Welcome to the LWTM – ‘Cooking with herbs’ blog series

In this blog series you will find historical information and recipes about the most commonly used kitchen herbs. They do not only add flavour, but they also make a positive impact on our health and well-being.  To find out more about other kitchen herbs, please type ‘cooking with herbs’ into the search box.

Mint ( Mentha) 

Cooking with herbs - the mint

Cooking with herbs – the mint

The name ‘mint’ comes from the Greek nymph ‘Minthe’, who was transformed into a mint plant.

The mint plant has aromatic, oblong leaves and prefers to grow in a moist soil. There are many mint varieties, the majority have dark to pale green leaves, but some plants have purple, greyish  and even pale yellow leaves and white/purple flowers. Mint will grow 10 to 120 cm tall and has a tendency to spread. If you grow it at home, it is best to grow it in pots to avoid spreading too far.

The best-known varieties for cooking are peppermint, spearmint and apple mint and they are best used as freshly plucked leaves.
If you have more mint than you can use, you can store it for a few days in the fridge. Another option is to chop it up into small pieces and freeze it together with water as ice-cubes. These can be added to drinks.

In hot countries, a refreshing mint tea is served at most occasions, but particularly to seal a business deal or to welcome guests. But mint is also used in cold drinks and soups such as mojito (please find a recipe below) and pea & mint soup.

Here are a few summery recipes with mint, perfect for a BBQ or as outdoors meal.

Tzatziki Dip:
This is one of my all time favourite dips. I love it with pitta bread and particularly with grilled fish, meat and sea food (it works particularly well with grilled squid!). All these recipes below serve 4 people.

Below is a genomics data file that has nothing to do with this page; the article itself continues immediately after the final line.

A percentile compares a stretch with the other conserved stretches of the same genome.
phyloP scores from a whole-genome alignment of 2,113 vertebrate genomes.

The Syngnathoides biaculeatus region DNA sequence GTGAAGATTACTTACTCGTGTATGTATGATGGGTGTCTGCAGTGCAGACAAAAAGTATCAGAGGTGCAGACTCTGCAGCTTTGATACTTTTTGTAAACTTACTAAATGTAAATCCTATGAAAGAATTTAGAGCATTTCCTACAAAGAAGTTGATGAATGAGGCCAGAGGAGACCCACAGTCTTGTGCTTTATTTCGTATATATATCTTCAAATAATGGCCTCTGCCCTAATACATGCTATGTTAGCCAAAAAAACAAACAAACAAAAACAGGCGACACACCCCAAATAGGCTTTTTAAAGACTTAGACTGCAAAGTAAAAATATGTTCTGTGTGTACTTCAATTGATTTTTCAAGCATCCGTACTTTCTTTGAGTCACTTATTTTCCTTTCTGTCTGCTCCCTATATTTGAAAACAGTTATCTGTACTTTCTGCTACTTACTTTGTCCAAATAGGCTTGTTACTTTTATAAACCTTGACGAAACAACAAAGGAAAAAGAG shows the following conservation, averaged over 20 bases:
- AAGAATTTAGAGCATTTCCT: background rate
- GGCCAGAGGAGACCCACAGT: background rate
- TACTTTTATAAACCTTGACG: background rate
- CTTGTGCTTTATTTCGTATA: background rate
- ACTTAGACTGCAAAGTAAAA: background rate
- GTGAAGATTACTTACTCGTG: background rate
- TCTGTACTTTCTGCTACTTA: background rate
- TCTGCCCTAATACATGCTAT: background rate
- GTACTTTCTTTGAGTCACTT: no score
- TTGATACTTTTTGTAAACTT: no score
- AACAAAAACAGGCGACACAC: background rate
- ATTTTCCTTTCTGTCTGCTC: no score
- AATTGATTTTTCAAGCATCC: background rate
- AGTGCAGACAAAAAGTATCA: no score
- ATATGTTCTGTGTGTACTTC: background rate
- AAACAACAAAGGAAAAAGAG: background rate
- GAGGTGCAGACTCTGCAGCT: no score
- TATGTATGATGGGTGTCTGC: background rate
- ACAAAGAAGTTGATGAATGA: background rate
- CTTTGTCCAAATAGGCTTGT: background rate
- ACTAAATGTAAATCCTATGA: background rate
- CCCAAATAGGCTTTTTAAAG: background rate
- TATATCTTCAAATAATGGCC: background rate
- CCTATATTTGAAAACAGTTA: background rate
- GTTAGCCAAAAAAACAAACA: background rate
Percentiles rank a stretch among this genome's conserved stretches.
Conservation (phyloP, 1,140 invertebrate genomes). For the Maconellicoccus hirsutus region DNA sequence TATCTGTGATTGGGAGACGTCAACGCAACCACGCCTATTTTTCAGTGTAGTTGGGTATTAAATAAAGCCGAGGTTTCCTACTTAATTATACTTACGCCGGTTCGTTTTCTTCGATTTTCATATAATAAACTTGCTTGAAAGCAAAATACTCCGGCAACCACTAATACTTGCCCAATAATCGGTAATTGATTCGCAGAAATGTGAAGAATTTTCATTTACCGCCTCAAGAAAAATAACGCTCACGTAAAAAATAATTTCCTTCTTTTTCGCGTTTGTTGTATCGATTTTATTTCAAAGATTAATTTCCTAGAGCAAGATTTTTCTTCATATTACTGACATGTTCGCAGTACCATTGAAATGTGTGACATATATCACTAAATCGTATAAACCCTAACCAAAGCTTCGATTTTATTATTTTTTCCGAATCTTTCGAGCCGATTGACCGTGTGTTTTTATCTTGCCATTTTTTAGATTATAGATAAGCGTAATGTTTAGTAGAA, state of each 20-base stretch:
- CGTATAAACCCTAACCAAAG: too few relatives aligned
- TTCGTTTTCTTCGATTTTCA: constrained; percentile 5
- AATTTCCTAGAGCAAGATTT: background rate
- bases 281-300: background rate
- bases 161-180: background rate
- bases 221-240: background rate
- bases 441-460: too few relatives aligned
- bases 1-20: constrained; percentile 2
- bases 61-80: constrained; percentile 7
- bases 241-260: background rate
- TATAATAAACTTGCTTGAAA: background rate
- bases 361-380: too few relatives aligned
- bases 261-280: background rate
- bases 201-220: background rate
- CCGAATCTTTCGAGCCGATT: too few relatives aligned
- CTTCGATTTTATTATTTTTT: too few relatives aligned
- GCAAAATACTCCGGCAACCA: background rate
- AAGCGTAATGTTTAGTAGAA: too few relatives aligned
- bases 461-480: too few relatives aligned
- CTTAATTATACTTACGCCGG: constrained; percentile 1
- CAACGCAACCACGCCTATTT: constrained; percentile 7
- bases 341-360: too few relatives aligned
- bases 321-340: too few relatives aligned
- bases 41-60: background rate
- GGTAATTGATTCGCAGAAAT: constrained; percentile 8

Ingredients: 3 tbsp extra virgin oil, 1/2 cucumber (i like it with peel, but you can also peel it) – diced, 115g (40z) plain yogurt – Greek style whole-milk works best, but you can also do it with less fatty varieties,
3 tbsp. roughly chopped fresh mint, 1 tbsp fresh lemon juice, 2-3 crushed garlic gloves, salt and pepper to taste.

1. It could not be simpler. Start with the yoghurt and add all the ingredients in and stir it all together, it takes only a few minutes! This dip will keep in the fridge for a few days.

If you want to find out more about the benefits of yoghurt, please read this post. 

Smoked aubergine and pepper salad:
This salad (together with the tzatziki) is a good mezze dish, best served on a hot summer’s day. It can be
prepared as main course or side dish. 

Ingredients for the salad: 2 medium aubergines (sliced into 1cm thick), round pieces, 2 red peppers (deseeded and halved), 6 tbsp extra olive oil, 2 pitta breads, 1 tbsp. freshly cracked or ground coriander – this is optional
Ingredients for the dressing: 4-5 garlic cloves, Juice of 1 lemon (about 4 tbsp), 5 tsp extra virgin oil, 4 tbsp of roughly chopped mint, 2 tbsp of treacle or honey, 1 tsp ground cumin, salt and pepper to taste

1. In a large bowl, combine the aubergine, red peppers, 4 tbsp. oil, salt and pepper. Either grill or cook them until soft (around 4-5 minutes on each side). Then put them back into the bowl.
2. Meanwhile chop the garlic into small pieces and brown in a separate pan.
3. Rub the pitta bread with the remaining 2 tbsp. oil and sprinkle the coriander on it. Then grill it until it is slightly charred and cut it into wedges.
4. Combine the browned garlic with all the other ingredients from the dressing section.
5. Finally pour the dressing over the grilled vegetables and serve together with the toasted pitta bread.

Watermelon mojito

This is a most refreshing summer drink. This version is with alcohol, but you can also change it into a non-alcoholic drink. In this case replace the rum by either more lemon/lime juice or replace it with elderflower juice.

Ingredients: 20 fresh min leaves (chop most of them, but leave a few for garnish),
2 tbsp chopped fresh watermelon (without seeds)
Juice of 1 lime (2 tbsp), 1 tbsp. granulated sugar, 60ml (2 fl oz) light rum, 90 ml (3fl oz) soda water

1. Put the watermelon, crushed mint leaves, lime juice and sugar in a tall glass and mass them together (or even better blend them shortly in a food processor) – until everything is well crushed. Fill a glass with ice cubes, pour in the rum and mashed mixture and top up with soda water. Finally garnish with a watermelon wedge and some mint leaves.